The universe is not required to be in perfect harmony with human ambition.

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midtskogen
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07 Jul 2021 10:35

Floating cities of Venus is an old idea, and might not be a less far fetched idea than permanent bases on Mars.  In both cases the communities will be highly dependent on Earth for supplies.  Such settlements are basically space stations with extra challenges.  There is no "second Earth".

Kurtzgesagt recently made a video about terraforming Venus.  That is utterly futile.  People would like to remove some CO2 in Earth's atmosphere but we're unable to.  On Venus the task is 100 million times larger and 100 million km away.
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08 Jul 2021 04:37

Yeah I guess we can do it on Mars because Mars has much less than we do?
 
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midtskogen
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08 Jul 2021 04:48

Actually,  I think we could keep all the CO2 on Mars if we could add enough nitrogen, oxygen and water to get at least the pressure we have on Earth.  But even though Mars is cold, such an atmosphere would eventually leak due to Mars' low gravity.
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A-L-E-X
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11 Jul 2021 16:21

midtskogen wrote:
Actually,  I think we could keep all the CO2 on Mars if we could add enough nitrogen, oxygen and water to get at least the pressure we have on Earth.  But even though Mars is cold, such an atmosphere would eventually leak due to Mars' low gravity.

Meanwhile we are trying to remove nitrogen from our coastal waters because they are causing toxic brown algae blooms (from fertilizers, cesspools, etc.)

By the way the Spacer era has now begun, Sir Richard Branson just launched into space!

https://twitter.com/i/events/1414167242728644622

He reached an altitude of 53.5 miles.
 
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14 Jul 2021 18:15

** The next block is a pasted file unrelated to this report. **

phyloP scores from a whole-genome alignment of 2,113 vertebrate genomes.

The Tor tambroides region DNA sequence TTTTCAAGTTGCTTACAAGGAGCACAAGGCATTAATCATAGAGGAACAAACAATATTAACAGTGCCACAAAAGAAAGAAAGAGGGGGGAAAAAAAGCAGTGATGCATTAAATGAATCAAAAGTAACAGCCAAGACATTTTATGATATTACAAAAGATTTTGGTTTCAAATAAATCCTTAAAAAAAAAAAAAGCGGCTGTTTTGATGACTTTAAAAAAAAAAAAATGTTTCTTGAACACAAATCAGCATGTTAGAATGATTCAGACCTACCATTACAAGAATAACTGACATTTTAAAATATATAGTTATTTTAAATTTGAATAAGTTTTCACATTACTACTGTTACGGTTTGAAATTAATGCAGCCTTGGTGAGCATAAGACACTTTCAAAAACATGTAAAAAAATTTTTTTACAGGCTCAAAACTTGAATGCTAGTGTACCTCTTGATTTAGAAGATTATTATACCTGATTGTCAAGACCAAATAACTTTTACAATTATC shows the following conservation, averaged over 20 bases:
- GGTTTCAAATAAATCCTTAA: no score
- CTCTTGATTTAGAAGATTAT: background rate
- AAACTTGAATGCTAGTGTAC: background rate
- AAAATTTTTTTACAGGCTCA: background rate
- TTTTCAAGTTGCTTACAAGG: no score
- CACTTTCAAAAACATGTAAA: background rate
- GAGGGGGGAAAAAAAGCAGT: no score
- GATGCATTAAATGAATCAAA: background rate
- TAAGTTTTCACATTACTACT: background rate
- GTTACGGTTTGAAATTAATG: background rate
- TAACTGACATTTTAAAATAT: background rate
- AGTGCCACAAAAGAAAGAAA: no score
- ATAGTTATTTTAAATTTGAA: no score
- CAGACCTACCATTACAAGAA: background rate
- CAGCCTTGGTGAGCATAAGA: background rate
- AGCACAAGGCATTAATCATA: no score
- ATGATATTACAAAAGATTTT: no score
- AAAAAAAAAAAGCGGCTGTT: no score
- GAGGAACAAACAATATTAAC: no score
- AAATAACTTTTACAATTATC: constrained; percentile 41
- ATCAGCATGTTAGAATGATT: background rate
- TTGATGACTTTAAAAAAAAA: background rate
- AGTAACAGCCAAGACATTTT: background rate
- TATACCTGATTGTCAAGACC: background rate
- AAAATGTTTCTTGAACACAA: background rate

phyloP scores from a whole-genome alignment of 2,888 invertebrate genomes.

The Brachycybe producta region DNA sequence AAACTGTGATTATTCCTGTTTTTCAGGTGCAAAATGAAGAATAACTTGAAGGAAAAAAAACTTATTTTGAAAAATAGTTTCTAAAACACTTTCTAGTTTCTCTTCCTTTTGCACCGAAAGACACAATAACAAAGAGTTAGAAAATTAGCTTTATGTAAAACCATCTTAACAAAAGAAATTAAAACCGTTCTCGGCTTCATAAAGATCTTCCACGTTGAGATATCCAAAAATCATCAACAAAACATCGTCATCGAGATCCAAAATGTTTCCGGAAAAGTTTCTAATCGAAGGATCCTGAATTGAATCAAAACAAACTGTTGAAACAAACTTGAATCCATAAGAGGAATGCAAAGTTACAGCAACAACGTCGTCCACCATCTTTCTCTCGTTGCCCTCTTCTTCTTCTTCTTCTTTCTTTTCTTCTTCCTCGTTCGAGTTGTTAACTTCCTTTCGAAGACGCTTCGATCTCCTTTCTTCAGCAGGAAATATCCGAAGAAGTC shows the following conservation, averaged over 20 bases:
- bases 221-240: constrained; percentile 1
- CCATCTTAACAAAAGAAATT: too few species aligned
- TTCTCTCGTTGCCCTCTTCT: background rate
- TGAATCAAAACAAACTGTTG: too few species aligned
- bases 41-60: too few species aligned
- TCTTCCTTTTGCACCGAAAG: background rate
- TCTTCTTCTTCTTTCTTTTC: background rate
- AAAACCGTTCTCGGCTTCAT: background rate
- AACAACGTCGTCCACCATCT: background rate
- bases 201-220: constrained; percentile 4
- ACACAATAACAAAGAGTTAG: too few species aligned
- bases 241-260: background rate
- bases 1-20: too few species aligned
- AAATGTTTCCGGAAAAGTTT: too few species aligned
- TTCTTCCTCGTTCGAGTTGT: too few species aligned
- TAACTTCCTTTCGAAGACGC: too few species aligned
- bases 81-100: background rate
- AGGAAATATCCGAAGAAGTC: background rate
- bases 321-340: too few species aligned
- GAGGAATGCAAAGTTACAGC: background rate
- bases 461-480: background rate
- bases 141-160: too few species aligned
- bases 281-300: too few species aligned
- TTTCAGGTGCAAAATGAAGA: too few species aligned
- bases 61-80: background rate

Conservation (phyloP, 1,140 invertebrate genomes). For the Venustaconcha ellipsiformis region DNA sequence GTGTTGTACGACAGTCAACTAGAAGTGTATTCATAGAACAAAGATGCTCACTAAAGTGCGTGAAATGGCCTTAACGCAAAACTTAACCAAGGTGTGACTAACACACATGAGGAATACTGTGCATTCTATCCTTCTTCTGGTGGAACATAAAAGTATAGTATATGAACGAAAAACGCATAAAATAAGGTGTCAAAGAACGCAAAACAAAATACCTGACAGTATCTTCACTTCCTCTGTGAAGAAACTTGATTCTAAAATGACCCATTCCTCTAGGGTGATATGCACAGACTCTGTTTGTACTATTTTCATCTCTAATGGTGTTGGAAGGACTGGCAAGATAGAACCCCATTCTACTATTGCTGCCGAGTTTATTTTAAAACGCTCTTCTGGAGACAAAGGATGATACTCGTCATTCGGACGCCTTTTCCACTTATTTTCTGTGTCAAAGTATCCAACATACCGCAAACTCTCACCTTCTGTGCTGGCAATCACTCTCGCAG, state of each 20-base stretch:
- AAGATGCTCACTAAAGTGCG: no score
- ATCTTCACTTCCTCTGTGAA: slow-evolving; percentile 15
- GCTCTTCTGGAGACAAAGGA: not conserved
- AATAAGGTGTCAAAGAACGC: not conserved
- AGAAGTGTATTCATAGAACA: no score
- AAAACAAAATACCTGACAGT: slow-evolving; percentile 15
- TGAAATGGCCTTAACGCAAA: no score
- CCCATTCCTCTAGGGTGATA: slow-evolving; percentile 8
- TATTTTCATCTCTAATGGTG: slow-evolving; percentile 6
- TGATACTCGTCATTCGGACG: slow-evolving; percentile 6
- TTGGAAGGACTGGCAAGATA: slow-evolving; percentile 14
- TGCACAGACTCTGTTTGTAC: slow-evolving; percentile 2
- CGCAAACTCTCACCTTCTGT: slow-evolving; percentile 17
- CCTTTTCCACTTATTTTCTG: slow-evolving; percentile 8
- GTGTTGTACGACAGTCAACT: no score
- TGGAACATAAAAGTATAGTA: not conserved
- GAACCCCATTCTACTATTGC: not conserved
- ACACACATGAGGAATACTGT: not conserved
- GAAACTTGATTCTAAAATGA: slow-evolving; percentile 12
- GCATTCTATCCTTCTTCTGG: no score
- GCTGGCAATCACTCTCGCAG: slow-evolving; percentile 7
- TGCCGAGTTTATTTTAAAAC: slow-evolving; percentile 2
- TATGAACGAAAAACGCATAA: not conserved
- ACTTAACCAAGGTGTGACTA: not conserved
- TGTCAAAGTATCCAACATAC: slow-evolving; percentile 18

‘Wobbling’ moon will cause devastating worldwide flooding, Nasa warns

I knew the moon has a 18.6 year gravitational cycle that governs the extremes of the tides but didn't know about this!

In the piece they were talking about the wobble of the moon combined with climate change making for long lasting extremes of coastal flooding from the 2030s thru the 2050s!
 
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midtskogen
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15 Jul 2021 14:31

A-L-E-X wrote:
Source of the post By the way the Spacer era has now begun, Sir Richard Branson just launched into space!

https://twitter.com/i/events/1414167242728644622

He reached an altitude of 53.5 miles.

"Poor man's space".  Surely an awesome experience, but in my opinion, suborbital flights don't really count.
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15 Jul 2021 18:41

midtskogen wrote:
A-L-E-X wrote:
Source of the post By the way the Spacer era has now begun, Sir Richard Branson just launched into space!

https://twitter.com/i/events/1414167242728644622

He reached an altitude of 53.5 miles.

"Poor man's space".  Surely an awesome experience, but in my opinion, suborbital flights don't really count.

I actually thought space began where the exosphere merges with space, which would be around 600 miles or 1000 km up.  Next week Bezos is going to be at around 62.5 miles or just over 100 km.  He's taking the youngest (18) and oldest (82) that have ever gone into space.
 
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midtskogen
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17 Jul 2021 11:03

A-L-E-X wrote:
Source of the post I actually thought space began where the exosphere merges with space, which would be around 600 miles or 1000 km up.

There's no hard limit, but 100 km is often used, though this is way to low for an orbit.  Fast moving meteors will leave a glowing trail up to 120-130 km, so the atmosphere still significant there.  Satellites need at least 160 km.
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bearnard88
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19 Jul 2021 03:50

So Jeff Bezos will actually make complete space flight soon and become the first complete space tourist in the world. So keep monitoring this future event with Jeff Bezos and Blue Origin
 
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19 Jul 2021 07:10

I hope they will include this rocket in SE, I see we already have some of Musk's rockets.
 
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23 Jul 2021 12:12

Did anyone see the second real image of an black hole? This time the main protagonist was Centaurus A galaxy. 

Here´s the image if you didn´t :)
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Centaurus A central black hole.png